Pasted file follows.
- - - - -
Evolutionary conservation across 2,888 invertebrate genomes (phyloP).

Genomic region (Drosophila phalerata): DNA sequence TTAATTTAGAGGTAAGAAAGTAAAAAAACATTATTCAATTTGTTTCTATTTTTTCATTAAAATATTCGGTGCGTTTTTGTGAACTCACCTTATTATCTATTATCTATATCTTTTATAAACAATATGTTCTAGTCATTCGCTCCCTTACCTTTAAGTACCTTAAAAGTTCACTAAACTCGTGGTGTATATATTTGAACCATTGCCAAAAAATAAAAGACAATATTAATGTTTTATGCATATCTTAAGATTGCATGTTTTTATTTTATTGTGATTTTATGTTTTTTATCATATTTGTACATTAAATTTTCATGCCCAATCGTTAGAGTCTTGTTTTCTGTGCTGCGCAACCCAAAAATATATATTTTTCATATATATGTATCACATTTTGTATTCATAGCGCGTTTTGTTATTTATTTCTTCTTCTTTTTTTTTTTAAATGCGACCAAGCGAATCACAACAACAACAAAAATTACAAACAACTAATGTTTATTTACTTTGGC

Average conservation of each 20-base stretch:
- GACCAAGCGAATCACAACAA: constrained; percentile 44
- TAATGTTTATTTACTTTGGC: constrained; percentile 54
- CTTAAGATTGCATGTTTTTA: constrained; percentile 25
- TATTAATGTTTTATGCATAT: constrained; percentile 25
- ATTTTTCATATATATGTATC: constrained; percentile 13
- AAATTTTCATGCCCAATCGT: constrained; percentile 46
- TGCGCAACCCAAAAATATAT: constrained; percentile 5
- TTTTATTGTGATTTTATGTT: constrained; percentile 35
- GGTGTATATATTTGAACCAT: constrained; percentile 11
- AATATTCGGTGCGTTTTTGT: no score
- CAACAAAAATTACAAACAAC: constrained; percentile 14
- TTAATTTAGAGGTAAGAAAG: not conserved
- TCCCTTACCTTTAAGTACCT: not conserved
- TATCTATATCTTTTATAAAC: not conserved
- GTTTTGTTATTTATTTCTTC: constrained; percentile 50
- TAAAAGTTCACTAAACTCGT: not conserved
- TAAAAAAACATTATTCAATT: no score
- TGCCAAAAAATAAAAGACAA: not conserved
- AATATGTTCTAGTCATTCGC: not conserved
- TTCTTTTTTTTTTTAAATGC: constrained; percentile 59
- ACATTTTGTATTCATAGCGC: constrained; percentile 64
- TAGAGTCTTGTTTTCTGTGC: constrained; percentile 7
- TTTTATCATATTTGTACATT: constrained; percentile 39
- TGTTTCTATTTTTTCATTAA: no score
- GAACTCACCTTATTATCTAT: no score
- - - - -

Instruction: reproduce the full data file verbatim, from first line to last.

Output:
Evolutionary conservation across 2,888 invertebrate genomes (phyloP).

Genomic region (Drosophila phalerata): DNA sequence TTAATTTAGAGGTAAGAAAGTAAAAAAACATTATTCAATTTGTTTCTATTTTTTCATTAAAATATTCGGTGCGTTTTTGTGAACTCACCTTATTATCTATTATCTATATCTTTTATAAACAATATGTTCTAGTCATTCGCTCCCTTACCTTTAAGTACCTTAAAAGTTCACTAAACTCGTGGTGTATATATTTGAACCATTGCCAAAAAATAAAAGACAATATTAATGTTTTATGCATATCTTAAGATTGCATGTTTTTATTTTATTGTGATTTTATGTTTTTTATCATATTTGTACATTAAATTTTCATGCCCAATCGTTAGAGTCTTGTTTTCTGTGCTGCGCAACCCAAAAATATATATTTTTCATATATATGTATCACATTTTGTATTCATAGCGCGTTTTGTTATTTATTTCTTCTTCTTTTTTTTTTTAAATGCGACCAAGCGAATCACAACAACAACAAAAATTACAAACAACTAATGTTTATTTACTTTGGC

Average conservation of each 20-base stretch:
- GACCAAGCGAATCACAACAA: constrained; percentile 44
- TAATGTTTATTTACTTTGGC: constrained; percentile 54
- CTTAAGATTGCATGTTTTTA: constrained; percentile 25
- TATTAATGTTTTATGCATAT: constrained; percentile 25
- ATTTTTCATATATATGTATC: constrained; percentile 13
- AAATTTTCATGCCCAATCGT: constrained; percentile 46
- TGCGCAACCCAAAAATATAT: constrained; percentile 5
- TTTTATTGTGATTTTATGTT: constrained; percentile 35
- GGTGTATATATTTGAACCAT: constrained; percentile 11
- AATATTCGGTGCGTTTTTGT: no score
- CAACAAAAATTACAAACAAC: constrained; percentile 14
- TTAATTTAGAGGTAAGAAAG: not conserved
- TCCCTTACCTTTAAGTACCT: not conserved
- TATCTATATCTTTTATAAAC: not conserved
- GTTTTGTTATTTATTTCTTC: constrained; percentile 50
- TAAAAGTTCACTAAACTCGT: not conserved
- TAAAAAAACATTATTCAATT: no score
- TGCCAAAAAATAAAAGACAA: not conserved
- AATATGTTCTAGTCATTCGC: not conserved
- TTCTTTTTTTTTTTAAATGC: constrained; percentile 59
- ACATTTTGTATTCATAGCGC: constrained; percentile 64
- TAGAGTCTTGTTTTCTGTGC: constrained; percentile 7
- TTTTATCATATTTGTACATT: constrained; percentile 39
- TGTTTCTATTTTTTCATTAA: no score
- GAACTCACCTTATTATCTAT: no score